I’m going to get a little philosophical today. Every person goes through moments in his or her life that define them as a human being. I recently had one and want to share it with you.
I had the privilege of going to Cali to partake in our annual Lean Berets Fitness BAR-B-Q on August 23. On the morning of the event, I also had the honor of going for a trail run with my partner in crime Ron Jones. I’d also like to add he is one of my mentors and a very skilled runner from years past.
We ventured off to a place called East Canyon and no more than two minutes after stepping out of the Mini Cooper, it was on! We hit that trail like a couple of hungry stallions, chasing down a bunch of organic carrots.
If you’ve ever been there, you know that this is not some Sunday afternoon stroll in the park. After a short flat stretch, it turns into a steep hill climb–the likes of which I’m not very accustomed to.
As we got going, Ron had a good 20-foot separation from me and I just kept my pace. As we got closer to the summit, I slowly and surely closed the gap, until I eventually passed. By the time we got to the top, I was the one ahead by about 20 feet.
We stopped and gazed at the beautiful views for a quick minute then headed back down, this time side by side. Then from out of nowhere, Ron bolted off like a rocket. I literally did eat his dust because I tasted the awful stuff.
By the time we got to the bottom, he was way ahead of me and standing by the car. The next day I reflected on that workout and came upon perhaps the biggest epiphany of my fitness career.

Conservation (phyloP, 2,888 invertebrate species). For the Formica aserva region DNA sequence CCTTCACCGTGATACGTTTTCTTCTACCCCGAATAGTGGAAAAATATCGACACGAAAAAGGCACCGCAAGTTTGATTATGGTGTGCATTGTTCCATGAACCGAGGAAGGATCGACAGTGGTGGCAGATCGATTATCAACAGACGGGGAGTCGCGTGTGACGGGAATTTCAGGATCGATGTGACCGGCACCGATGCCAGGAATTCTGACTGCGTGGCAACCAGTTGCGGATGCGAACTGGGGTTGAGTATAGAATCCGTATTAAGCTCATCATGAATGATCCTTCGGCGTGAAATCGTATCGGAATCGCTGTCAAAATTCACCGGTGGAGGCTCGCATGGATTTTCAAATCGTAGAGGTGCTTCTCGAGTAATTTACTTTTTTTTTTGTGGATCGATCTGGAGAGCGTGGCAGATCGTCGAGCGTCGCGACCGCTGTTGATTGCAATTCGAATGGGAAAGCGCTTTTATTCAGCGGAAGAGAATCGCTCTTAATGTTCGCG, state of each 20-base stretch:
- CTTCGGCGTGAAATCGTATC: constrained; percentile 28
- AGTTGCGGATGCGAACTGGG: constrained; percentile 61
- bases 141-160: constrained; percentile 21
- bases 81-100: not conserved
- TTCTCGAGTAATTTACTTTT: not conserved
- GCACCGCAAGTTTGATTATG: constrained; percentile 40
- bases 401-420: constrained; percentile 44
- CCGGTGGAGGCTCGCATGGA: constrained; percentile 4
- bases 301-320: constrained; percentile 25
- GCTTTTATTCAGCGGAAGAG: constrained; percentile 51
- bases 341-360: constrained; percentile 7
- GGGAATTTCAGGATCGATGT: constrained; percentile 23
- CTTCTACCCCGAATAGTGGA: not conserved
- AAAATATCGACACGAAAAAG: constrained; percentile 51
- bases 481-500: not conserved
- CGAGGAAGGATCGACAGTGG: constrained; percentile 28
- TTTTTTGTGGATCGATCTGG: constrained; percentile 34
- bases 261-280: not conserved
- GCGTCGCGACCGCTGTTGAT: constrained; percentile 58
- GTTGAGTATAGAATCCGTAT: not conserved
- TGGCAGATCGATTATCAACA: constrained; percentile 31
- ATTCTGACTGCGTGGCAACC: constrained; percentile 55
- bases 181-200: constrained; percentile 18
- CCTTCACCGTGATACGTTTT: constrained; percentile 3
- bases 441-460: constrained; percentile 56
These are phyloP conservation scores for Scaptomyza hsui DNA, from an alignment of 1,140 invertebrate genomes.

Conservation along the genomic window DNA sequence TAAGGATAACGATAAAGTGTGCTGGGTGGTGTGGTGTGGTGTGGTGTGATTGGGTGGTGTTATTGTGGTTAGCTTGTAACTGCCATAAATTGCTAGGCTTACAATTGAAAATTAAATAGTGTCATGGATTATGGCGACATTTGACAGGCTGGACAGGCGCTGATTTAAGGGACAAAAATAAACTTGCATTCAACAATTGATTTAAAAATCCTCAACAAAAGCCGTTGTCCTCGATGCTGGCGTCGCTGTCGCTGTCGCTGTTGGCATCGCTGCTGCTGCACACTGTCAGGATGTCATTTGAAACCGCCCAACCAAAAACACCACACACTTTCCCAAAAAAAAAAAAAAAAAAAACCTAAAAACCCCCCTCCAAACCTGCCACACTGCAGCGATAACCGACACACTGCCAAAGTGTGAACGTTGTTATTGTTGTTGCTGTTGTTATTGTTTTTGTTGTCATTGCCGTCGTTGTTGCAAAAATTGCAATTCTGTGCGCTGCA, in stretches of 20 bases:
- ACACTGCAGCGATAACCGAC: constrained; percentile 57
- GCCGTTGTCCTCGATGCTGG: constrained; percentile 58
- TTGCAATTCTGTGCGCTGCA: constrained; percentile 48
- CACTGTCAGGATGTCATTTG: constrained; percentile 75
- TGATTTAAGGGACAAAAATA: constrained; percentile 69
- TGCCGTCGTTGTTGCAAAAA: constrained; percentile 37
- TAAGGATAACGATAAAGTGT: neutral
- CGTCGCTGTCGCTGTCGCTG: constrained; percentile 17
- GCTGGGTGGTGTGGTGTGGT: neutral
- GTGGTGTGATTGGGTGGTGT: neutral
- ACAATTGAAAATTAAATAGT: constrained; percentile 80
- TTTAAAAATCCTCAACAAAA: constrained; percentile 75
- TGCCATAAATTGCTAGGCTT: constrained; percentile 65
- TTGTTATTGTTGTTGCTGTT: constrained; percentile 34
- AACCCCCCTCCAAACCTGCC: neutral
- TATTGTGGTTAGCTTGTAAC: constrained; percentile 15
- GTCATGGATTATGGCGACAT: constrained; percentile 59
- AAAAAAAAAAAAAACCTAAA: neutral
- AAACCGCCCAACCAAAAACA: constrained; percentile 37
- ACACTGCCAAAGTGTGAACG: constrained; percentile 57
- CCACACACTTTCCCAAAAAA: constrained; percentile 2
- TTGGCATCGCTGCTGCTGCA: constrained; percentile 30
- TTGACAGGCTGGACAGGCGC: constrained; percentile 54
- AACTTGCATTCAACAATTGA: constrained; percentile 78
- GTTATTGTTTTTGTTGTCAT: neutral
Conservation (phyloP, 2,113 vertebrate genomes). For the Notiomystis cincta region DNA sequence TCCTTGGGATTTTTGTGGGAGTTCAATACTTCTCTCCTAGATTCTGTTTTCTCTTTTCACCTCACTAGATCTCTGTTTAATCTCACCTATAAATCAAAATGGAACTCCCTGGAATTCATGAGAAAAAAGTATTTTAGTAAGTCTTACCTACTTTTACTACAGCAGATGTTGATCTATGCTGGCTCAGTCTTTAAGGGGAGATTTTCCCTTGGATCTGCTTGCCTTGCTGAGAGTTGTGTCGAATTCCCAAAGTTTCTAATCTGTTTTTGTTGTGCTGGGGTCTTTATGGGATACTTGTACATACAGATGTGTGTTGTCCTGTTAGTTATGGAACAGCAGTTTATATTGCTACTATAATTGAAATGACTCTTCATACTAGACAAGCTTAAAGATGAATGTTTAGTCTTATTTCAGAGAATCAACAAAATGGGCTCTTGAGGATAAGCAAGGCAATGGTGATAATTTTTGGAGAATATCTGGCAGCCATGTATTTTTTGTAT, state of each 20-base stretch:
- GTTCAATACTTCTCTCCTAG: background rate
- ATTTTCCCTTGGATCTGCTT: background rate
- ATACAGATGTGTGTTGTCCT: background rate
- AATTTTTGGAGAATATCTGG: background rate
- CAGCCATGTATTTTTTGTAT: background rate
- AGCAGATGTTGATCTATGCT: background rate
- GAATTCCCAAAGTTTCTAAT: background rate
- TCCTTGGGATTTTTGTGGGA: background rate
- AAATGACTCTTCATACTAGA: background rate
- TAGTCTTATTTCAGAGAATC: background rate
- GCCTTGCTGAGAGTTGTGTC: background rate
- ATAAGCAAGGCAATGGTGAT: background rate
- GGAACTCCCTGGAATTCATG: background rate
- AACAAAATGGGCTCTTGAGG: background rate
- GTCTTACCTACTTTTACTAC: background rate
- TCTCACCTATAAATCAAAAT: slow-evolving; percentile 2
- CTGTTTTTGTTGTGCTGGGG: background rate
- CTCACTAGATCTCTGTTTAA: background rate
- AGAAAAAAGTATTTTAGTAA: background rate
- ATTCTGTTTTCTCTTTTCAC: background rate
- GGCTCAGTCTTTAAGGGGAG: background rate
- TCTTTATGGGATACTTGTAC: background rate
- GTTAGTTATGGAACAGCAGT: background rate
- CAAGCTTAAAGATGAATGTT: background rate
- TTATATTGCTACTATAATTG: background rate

The entire time we ran, neither one of us had intentions to outdo each other, beat each other or make each other look weak. We honored our bodies by doing the best we could and walked away at the end feeling physically and mentally engaged.
When he started strong, I just kept a comfortable pace that was right for me and felt totally cool with that. As I passed him, he did the exact same thing. On the way down, when he sped off into the distance, my reaction wasn’t to zip up to him to compete or look better than him. It was to run according to the conditions and to the way my body felt. At the time, I was wearing 1 mm shoes, so I had to be careful not to step on any jagged rocks or roots.
I ended up with spiritual enlightenment. It occurred to me that we had a zen-like run with the absence of ego. There was no high-volume training with bad form, no sloppy reps because we were trying to beat a clock and no mention of who the stronger man was. That’s because we were BOTH strong!
The entire thing was about the noble purpose and honoring yourself and those around you. And this was also the theme at the BAR-B-Q and the rest of the time I spent at the Jones’ residence the entire weekend.
In the fitness world, we have so lost touch with this mentality that it almost brings a tear to my eye. As I look deeper into the historical methods of training and see pictures of high school gyms and military forces from 50-plus years ago, I notice that those people got it.
It wasn’t uncommon for them to train for two to three hours a day! The big difference is, back then they practiced specific skills, over and over again, and moved on when they were proficient. They also took long rest breaks and helped each other excel at the skill as well.
Fitness shouldn’t be about ego or outgunning your training partner(s). Focus instead on camaraderie, making your body better at the end of your workouts then when you started and always reach for the Greek ideal. For those of you who have been following The Lean Berets lately, you would know the Greek ideal by the word “arete.”
Now go and give it a try yourself. Do it with your next workout and every single one after that for the rest of your life. With any hope, you will be around as long as Jack LaLanne to see this method pay off. Hopefully we ALL will be around that long!